To describe Drew Goddard’s new film The Cabin in the Woods as David Lynch-ian is putting it mildly. The film takes the premise of a simple slasher film and eschews all the conventions in the process, creating something unlike I have ever seen before. Any comparisons to other films would be stretching it.
The Cabin in the Woods marks the directorial debut of Goddard, a man who has a long history of working on some of the most unique projects on television, notably Buffy the Vampire Slayer and Angel, where he teamed with his The Cabin in the Woods co-writer/producer Joss Whedon. As if learning from that master producer wasn’t good enough experience, Goddard also worked as a producer on both Alias and Lost, working with the master of the slow reveal, J.J. Abrams. Needless to say, the combining of those two worlds had me immensely excited going into the project.
The publicists have asked us to not spoil anything, and I’ll do my best, but honestly, even if I tried it probably would be hard to understand. To this end I will say the trailer does a pretty solid job of keeping it vague as to what is happening. The story concerns a group of friends who take a trip to the cabin of the cousin of Curt (played by Chris Hemsworth), in hopes of blowing off some steam. As is traditional with horror films, things go horribly wrong…except something is different. They are being manipulated by a larger force through the control of their environment. What is this force and why are they they doing this? That is the mystery of The Cabin in the Woods.
Goddard (the writer of Cloverfield) and Whedon (creator of Buffy, Angel and Firefly) have a long history as genre busters, and this is their attempt at re-imagining slasher films. They certainly succeeded in avoiding falling into conventions—by re-writing the book. Still, the film, while entertaining, didn’t feel quite as cohesive as their other work. Whether it was the brisk 95-minute running time or the fast clip at which the story moves, I actually would’ve appreciated a bit more time to enjoy the scenery and digest the action. While many of the conventions of slashers movies have been busted, ultimately the framework of it is largely still intact, with a slow opening burn leading to an intense final climax. Thankfully, as I said, the marketers of the film were smart enough to leave the best surprises out of the trailer.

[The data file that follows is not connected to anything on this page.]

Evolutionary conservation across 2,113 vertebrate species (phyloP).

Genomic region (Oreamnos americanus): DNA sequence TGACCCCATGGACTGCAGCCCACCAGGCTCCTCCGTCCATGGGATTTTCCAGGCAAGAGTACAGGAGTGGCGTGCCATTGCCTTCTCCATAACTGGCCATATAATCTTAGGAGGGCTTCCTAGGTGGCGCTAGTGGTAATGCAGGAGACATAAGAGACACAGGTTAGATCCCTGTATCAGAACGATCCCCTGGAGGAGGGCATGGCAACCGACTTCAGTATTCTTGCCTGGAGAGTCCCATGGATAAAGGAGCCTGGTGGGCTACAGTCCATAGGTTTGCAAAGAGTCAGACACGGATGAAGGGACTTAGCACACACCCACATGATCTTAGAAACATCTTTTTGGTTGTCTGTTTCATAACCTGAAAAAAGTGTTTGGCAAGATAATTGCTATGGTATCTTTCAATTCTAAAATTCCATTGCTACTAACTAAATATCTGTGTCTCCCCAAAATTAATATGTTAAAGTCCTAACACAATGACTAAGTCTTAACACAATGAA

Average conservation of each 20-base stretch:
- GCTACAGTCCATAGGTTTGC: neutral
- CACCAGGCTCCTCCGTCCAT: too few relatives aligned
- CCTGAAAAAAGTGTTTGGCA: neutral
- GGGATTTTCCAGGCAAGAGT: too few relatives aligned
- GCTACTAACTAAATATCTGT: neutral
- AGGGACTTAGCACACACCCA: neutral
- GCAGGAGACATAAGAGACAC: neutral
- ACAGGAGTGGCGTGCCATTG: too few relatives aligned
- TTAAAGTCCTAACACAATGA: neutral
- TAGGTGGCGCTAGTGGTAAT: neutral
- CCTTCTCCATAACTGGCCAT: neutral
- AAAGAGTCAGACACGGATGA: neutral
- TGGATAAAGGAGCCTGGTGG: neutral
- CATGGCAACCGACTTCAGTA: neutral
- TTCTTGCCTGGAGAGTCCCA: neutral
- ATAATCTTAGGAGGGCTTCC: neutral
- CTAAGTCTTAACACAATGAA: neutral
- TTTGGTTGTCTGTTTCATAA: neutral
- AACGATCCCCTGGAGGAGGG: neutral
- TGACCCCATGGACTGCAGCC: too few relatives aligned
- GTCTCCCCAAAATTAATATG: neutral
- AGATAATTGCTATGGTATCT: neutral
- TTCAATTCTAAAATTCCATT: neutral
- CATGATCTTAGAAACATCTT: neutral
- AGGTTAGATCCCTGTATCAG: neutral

Among the cast, Kristen Connolly is solid as Dana, but I never really felt a spark from the character. Perhaps it is because she is saddled with the “serious” role, but I never felt she had a lot to work with. To me the star of the film is Marty (played by Fran Kranz), who provided a lot of sensibility and comedic relief. His presence in the film happened to correspond with a lot of the most entertaining parts of the movie. Chris Hemsworth was fantastic as well and passes through his role effortlessly—just making me all the more eager to see him team with Whedon on The Avengers this summer.
One of the striking things about the movie is the violence. I haven’t seen either Goddard or Whedon work on a exploitation film like this before. Granted, they are working within the slasher genre, but to say there are buckets of blood in this movie is an understatement. Squeamish film-goers, please take note of this. The one interesting twist is that while it is violent, it isn’t particularly scary. Speaking with a self-professed “horrorphobe,” we both agreed it seemed to go for more of a shock vibe than a scare vibe. The use of CGI in the film is pretty incredible; clearly Goddard’s experience working on Cloverfield taught him how to get bang for the buck. And the more standard special effects are also really fun and very creative, while giving some nods to other classic horror films. Still, towards the end it begins to drift a little close to overkill.
After watching, I sat and thought to myself where I would rank this in comparison to the filmmakers’ back catalogue. As much as I enjoyed The Cabin in the Woods, I personally wouldn’t rank it above Serenity or Cloverfield. It is a fun ride and does a good job of twisting a genre in need of some creativity, but it just doesn’t feel quite as cohesive as those other films. And ultimately when the final reveal comes, it is entertaining, but I wouldn’t call it shocking. The biggest thing that Hollywood and viewing audiences should take away from this movie is that there is value to be found in creativity—they just need to empower the right people.
Final Grade: A-